How to get started . . .
shewa at inel.gov
Thu Jun 5 12:45:54 EDT 2003
Mat Harris wrote:
> hi, I am in the same boat. what is a good idea for a simple trial task?
> I am a 'beginner' c programmer so nothing to complex. I don't really know what i
> can do to test the small collection of machines I have.
Why, "hello world", of course =-)
The Ohio Super Computer Center  has some good online courses and you
should read Robert G. Brown's book on his site .
> Will I have to program a certain way to get the 'cluster' effect?
First, make sure you read as much as you can of the available material
on the web. It sounds to me like you are still trying to understand
what a beowulf cluster is. You are probably not distinguishing between
high performance clusters running parallelized codes and High
Availability (HA) clusters, which are concerned with failover and load
balancing. The beowulf FAQ explains things like this (see
www.beowulf.org) and www.lcic.org has links to information about all
types of clusters.
Beowulf clusters must be programmed in a certain way. They don't
automatically make an application run faster. However, there are
projects that are attempting to make a cluster of computers look more
like one Single System Image. OpenMosix (openmosix.sf.net) and SSI for
Linux (ssic-linux.sf.net) are two projects that are working on providing
a single process space, distributed shared memory, and more.
Both of these are more on the HA end of things, but you can still run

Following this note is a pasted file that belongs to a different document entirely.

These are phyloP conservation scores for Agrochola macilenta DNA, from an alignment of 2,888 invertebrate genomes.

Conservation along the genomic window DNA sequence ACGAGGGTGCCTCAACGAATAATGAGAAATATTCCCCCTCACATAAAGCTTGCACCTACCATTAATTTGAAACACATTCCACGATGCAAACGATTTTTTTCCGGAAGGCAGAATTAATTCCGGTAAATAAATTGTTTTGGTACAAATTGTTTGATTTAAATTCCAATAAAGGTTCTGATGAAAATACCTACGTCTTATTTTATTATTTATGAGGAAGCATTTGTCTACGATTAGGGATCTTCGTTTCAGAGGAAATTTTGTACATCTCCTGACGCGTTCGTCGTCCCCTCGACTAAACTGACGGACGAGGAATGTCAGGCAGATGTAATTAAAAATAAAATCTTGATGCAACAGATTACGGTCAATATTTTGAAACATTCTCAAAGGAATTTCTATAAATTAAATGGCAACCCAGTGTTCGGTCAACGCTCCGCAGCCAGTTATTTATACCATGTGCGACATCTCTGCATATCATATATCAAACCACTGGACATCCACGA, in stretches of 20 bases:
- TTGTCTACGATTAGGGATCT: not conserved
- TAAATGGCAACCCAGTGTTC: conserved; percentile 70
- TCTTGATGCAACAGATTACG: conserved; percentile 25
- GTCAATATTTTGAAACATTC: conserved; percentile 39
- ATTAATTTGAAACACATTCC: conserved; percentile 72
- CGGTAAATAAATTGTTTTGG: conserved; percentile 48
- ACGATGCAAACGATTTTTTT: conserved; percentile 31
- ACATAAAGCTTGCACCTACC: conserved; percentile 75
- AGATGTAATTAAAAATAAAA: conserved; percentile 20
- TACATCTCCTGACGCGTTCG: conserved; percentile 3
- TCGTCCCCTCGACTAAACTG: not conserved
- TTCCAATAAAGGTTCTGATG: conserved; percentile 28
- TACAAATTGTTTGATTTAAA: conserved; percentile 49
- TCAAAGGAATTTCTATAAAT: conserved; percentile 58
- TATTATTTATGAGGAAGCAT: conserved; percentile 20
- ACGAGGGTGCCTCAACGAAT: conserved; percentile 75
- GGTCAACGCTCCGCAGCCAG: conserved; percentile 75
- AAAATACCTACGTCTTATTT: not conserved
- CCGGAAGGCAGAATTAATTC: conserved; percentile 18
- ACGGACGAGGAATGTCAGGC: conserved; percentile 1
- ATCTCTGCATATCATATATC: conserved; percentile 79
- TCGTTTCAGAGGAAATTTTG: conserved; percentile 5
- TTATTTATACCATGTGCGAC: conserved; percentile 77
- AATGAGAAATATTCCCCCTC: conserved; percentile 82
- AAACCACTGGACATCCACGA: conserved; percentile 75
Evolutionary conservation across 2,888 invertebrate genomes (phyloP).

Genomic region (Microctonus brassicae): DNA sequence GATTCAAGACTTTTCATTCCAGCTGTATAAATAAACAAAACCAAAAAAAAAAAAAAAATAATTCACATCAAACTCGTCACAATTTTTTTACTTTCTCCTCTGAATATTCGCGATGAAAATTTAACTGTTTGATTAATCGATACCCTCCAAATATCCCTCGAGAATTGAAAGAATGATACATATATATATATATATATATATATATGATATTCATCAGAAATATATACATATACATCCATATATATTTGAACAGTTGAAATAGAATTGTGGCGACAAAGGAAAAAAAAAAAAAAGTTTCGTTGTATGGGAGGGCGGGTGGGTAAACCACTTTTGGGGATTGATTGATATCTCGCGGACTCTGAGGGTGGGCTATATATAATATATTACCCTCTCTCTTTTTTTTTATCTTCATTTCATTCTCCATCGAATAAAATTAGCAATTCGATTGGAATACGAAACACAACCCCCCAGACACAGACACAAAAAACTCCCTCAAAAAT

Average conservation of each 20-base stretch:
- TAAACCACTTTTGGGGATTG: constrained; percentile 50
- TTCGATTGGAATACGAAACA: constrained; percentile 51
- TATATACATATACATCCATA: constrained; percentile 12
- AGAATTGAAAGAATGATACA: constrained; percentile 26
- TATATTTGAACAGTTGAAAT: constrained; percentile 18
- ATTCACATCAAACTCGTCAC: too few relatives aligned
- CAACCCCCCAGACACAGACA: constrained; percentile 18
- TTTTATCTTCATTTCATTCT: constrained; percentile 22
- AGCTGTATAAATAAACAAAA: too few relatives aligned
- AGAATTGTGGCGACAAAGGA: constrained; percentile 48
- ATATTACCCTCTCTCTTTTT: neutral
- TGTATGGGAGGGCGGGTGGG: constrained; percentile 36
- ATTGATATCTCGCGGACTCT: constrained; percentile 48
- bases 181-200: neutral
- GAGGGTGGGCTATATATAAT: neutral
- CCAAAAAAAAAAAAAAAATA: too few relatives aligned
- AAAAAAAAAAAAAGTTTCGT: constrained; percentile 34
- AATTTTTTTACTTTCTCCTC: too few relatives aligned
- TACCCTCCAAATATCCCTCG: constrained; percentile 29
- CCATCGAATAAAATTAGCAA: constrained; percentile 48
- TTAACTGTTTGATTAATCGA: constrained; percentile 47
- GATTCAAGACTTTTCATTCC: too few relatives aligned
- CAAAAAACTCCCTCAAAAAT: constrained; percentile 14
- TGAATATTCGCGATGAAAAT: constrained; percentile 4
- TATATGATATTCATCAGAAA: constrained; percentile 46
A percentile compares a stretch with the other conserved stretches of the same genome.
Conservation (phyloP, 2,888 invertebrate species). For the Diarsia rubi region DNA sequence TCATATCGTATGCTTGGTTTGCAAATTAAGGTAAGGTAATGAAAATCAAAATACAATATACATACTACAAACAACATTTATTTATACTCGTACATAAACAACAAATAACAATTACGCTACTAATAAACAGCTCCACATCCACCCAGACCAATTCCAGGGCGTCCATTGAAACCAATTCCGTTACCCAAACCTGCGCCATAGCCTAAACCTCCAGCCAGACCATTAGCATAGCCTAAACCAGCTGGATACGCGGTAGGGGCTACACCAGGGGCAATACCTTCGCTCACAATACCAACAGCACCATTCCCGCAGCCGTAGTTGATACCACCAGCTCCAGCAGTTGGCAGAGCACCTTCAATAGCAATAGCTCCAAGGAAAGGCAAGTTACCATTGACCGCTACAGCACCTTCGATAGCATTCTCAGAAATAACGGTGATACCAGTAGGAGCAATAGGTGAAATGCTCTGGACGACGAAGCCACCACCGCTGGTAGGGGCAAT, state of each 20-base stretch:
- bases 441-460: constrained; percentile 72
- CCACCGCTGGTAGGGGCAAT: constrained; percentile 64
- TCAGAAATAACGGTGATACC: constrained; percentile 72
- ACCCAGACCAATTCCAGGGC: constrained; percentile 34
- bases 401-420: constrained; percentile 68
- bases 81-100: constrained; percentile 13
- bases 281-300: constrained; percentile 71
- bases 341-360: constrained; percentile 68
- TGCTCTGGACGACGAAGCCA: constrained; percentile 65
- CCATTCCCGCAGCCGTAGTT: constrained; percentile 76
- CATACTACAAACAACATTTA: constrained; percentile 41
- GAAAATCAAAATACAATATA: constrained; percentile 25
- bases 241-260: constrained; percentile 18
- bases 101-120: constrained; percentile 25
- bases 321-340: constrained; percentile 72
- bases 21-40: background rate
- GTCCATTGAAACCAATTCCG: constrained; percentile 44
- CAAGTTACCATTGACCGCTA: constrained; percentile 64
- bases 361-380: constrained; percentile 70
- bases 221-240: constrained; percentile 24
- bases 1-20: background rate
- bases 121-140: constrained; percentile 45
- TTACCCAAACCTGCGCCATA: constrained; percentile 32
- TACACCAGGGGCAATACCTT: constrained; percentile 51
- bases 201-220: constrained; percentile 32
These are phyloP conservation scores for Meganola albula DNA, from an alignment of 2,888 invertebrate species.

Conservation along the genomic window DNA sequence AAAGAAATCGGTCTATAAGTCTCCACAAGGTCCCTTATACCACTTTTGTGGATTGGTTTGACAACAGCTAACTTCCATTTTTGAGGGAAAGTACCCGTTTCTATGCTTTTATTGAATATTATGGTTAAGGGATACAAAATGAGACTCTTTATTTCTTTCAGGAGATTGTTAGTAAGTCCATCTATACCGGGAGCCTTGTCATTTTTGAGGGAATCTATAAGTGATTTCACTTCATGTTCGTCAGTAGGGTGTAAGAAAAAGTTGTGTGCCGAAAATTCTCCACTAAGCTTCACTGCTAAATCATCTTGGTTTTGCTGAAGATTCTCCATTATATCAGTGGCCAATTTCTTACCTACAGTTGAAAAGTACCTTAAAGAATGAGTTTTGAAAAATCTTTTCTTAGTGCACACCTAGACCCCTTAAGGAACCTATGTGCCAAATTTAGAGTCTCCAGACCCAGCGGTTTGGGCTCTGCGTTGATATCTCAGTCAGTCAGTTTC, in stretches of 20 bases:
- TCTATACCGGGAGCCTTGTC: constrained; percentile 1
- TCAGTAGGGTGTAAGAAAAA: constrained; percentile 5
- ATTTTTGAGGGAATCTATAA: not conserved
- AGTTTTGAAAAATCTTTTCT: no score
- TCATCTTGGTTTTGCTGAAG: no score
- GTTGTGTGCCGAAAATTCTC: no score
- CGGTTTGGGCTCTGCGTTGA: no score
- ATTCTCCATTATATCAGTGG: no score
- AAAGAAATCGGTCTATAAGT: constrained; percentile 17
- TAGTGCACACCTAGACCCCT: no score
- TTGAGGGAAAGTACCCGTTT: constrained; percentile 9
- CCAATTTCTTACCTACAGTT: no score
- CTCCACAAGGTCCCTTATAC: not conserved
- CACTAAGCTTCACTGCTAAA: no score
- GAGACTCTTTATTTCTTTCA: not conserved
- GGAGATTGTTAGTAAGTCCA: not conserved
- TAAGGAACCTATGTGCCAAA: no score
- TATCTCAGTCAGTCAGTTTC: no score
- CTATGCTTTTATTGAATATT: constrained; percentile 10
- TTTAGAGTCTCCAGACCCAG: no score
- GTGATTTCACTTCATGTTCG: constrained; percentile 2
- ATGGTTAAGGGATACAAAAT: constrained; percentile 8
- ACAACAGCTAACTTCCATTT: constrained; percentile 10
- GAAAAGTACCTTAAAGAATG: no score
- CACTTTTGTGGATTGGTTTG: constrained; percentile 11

parallel codes on them. Some of their features might increase the
overhead and lower the performance of parallel applications. These
systems may also have difficulty scaling up to several hundreds or
thousands of nodes.
Bproc (bproc.sf.net) was designed to create a second generation of
beowulf clusters although first generation clusters, using rsh or ssh to
start processes remotely, are still more common. Bproc provides a
single process space for the cluster and scales up to at least 1024
nodes...Pink (www.lanl.gov/projects/pink/) is the largest one I know of.
Only the master node has a full Linux installation while the slave nodes
are totally dependent on the master. Scyld (www.scyld.com) and
Clustermatic (www.clustermatic.org) can help you set up a bproc based
Andrew Shewmaker, Associate Engineer
Idaho National Eng. and Environmental Lab.
P.0. Box 1625, M.S. 3605
Idaho Falls, Idaho 83415-3605
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